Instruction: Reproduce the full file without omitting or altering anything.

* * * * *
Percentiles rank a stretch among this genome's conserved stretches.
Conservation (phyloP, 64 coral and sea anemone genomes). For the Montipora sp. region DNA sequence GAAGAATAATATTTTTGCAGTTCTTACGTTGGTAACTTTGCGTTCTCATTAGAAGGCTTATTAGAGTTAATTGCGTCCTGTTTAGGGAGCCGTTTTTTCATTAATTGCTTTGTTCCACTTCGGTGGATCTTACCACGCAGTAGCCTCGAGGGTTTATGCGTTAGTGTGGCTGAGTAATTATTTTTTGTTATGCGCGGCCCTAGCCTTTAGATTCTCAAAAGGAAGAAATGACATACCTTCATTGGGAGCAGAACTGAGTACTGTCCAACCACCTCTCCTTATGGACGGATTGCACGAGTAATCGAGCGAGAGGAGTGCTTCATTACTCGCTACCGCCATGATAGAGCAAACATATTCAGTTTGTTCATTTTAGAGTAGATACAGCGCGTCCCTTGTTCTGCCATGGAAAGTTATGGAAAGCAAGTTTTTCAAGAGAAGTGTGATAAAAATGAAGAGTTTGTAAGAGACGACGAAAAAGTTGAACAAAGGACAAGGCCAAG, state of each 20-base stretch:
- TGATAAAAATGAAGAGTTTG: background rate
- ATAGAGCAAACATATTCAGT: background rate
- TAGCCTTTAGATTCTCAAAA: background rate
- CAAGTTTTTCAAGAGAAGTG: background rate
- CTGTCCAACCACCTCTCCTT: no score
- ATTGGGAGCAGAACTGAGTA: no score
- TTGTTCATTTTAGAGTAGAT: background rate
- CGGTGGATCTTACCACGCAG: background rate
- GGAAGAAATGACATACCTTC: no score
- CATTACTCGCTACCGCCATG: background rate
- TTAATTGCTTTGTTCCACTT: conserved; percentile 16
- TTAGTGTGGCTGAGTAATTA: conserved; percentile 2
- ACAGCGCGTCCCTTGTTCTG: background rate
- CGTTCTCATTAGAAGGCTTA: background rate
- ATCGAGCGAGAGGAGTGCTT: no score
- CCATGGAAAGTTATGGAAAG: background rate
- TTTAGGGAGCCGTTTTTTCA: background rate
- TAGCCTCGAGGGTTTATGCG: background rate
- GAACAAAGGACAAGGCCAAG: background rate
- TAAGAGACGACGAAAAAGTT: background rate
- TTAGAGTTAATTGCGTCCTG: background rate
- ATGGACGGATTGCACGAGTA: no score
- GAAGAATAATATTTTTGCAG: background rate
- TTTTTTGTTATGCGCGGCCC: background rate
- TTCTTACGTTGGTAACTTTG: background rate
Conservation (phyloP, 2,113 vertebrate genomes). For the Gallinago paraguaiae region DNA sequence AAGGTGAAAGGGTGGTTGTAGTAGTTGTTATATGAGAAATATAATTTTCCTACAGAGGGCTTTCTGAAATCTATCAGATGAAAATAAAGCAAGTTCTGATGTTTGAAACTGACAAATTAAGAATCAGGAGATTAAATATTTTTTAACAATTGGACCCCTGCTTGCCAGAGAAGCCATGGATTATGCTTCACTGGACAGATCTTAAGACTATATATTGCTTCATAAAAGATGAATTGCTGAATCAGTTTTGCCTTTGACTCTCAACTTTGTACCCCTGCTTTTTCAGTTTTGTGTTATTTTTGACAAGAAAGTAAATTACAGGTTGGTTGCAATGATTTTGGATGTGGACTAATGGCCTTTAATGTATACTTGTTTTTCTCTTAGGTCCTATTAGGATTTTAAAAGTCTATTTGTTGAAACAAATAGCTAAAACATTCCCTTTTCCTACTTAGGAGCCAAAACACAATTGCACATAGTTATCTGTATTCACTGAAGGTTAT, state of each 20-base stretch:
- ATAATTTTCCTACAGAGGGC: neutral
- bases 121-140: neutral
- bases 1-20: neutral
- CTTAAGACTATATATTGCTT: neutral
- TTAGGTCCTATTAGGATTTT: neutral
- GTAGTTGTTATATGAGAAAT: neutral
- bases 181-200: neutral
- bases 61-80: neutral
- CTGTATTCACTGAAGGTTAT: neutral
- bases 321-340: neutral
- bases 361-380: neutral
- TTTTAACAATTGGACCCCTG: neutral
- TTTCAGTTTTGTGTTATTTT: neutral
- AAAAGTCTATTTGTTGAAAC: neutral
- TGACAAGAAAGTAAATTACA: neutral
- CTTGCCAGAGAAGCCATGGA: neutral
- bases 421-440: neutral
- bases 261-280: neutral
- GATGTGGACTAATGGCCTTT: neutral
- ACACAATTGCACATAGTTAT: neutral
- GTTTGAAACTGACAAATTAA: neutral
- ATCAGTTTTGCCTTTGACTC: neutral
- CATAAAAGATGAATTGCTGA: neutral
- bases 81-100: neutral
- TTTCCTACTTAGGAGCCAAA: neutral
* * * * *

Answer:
Percentiles rank a stretch among this genome's conserved stretches.
Conservation (phyloP, 64 coral and sea anemone genomes). For the Montipora sp. region DNA sequence GAAGAATAATATTTTTGCAGTTCTTACGTTGGTAACTTTGCGTTCTCATTAGAAGGCTTATTAGAGTTAATTGCGTCCTGTTTAGGGAGCCGTTTTTTCATTAATTGCTTTGTTCCACTTCGGTGGATCTTACCACGCAGTAGCCTCGAGGGTTTATGCGTTAGTGTGGCTGAGTAATTATTTTTTGTTATGCGCGGCCCTAGCCTTTAGATTCTCAAAAGGAAGAAATGACATACCTTCATTGGGAGCAGAACTGAGTACTGTCCAACCACCTCTCCTTATGGACGGATTGCACGAGTAATCGAGCGAGAGGAGTGCTTCATTACTCGCTACCGCCATGATAGAGCAAACATATTCAGTTTGTTCATTTTAGAGTAGATACAGCGCGTCCCTTGTTCTGCCATGGAAAGTTATGGAAAGCAAGTTTTTCAAGAGAAGTGTGATAAAAATGAAGAGTTTGTAAGAGACGACGAAAAAGTTGAACAAAGGACAAGGCCAAG, state of each 20-base stretch:
- TGATAAAAATGAAGAGTTTG: background rate
- ATAGAGCAAACATATTCAGT: background rate
- TAGCCTTTAGATTCTCAAAA: background rate
- CAAGTTTTTCAAGAGAAGTG: background rate
- CTGTCCAACCACCTCTCCTT: no score
- ATTGGGAGCAGAACTGAGTA: no score
- TTGTTCATTTTAGAGTAGAT: background rate
- CGGTGGATCTTACCACGCAG: background rate
- GGAAGAAATGACATACCTTC: no score
- CATTACTCGCTACCGCCATG: background rate
- TTAATTGCTTTGTTCCACTT: conserved; percentile 16
- TTAGTGTGGCTGAGTAATTA: conserved; percentile 2
- ACAGCGCGTCCCTTGTTCTG: background rate
- CGTTCTCATTAGAAGGCTTA: background rate
- ATCGAGCGAGAGGAGTGCTT: no score
- CCATGGAAAGTTATGGAAAG: background rate
- TTTAGGGAGCCGTTTTTTCA: background rate
- TAGCCTCGAGGGTTTATGCG: background rate
- GAACAAAGGACAAGGCCAAG: background rate
- TAAGAGACGACGAAAAAGTT: background rate
- TTAGAGTTAATTGCGTCCTG: background rate
- ATGGACGGATTGCACGAGTA: no score
- GAAGAATAATATTTTTGCAG: background rate
- TTTTTTGTTATGCGCGGCCC: background rate
- TTCTTACGTTGGTAACTTTG: background rate
Conservation (phyloP, 2,113 vertebrate genomes). For the Gallinago paraguaiae region DNA sequence AAGGTGAAAGGGTGGTTGTAGTAGTTGTTATATGAGAAATATAATTTTCCTACAGAGGGCTTTCTGAAATCTATCAGATGAAAATAAAGCAAGTTCTGATGTTTGAAACTGACAAATTAAGAATCAGGAGATTAAATATTTTTTAACAATTGGACCCCTGCTTGCCAGAGAAGCCATGGATTATGCTTCACTGGACAGATCTTAAGACTATATATTGCTTCATAAAAGATGAATTGCTGAATCAGTTTTGCCTTTGACTCTCAACTTTGTACCCCTGCTTTTTCAGTTTTGTGTTATTTTTGACAAGAAAGTAAATTACAGGTTGGTTGCAATGATTTTGGATGTGGACTAATGGCCTTTAATGTATACTTGTTTTTCTCTTAGGTCCTATTAGGATTTTAAAAGTCTATTTGTTGAAACAAATAGCTAAAACATTCCCTTTTCCTACTTAGGAGCCAAAACACAATTGCACATAGTTATCTGTATTCACTGAAGGTTAT, state of each 20-base stretch:
- ATAATTTTCCTACAGAGGGC: neutral
- bases 121-140: neutral
- bases 1-20: neutral
- CTTAAGACTATATATTGCTT: neutral
- TTAGGTCCTATTAGGATTTT: neutral
- GTAGTTGTTATATGAGAAAT: neutral
- bases 181-200: neutral
- bases 61-80: neutral
- CTGTATTCACTGAAGGTTAT: neutral
- bases 321-340: neutral
- bases 361-380: neutral
- TTTTAACAATTGGACCCCTG: neutral
- TTTCAGTTTTGTGTTATTTT: neutral
- AAAAGTCTATTTGTTGAAAC: neutral
- TGACAAGAAAGTAAATTACA: neutral
- CTTGCCAGAGAAGCCATGGA: neutral
- bases 421-440: neutral
- bases 261-280: neutral
- GATGTGGACTAATGGCCTTT: neutral
- ACACAATTGCACATAGTTAT: neutral
- GTTTGAAACTGACAAATTAA: neutral
- ATCAGTTTTGCCTTTGACTC: neutral
- CATAAAAGATGAATTGCTGA: neutral
- bases 81-100: neutral
- TTTCCTACTTAGGAGCCAAA: neutral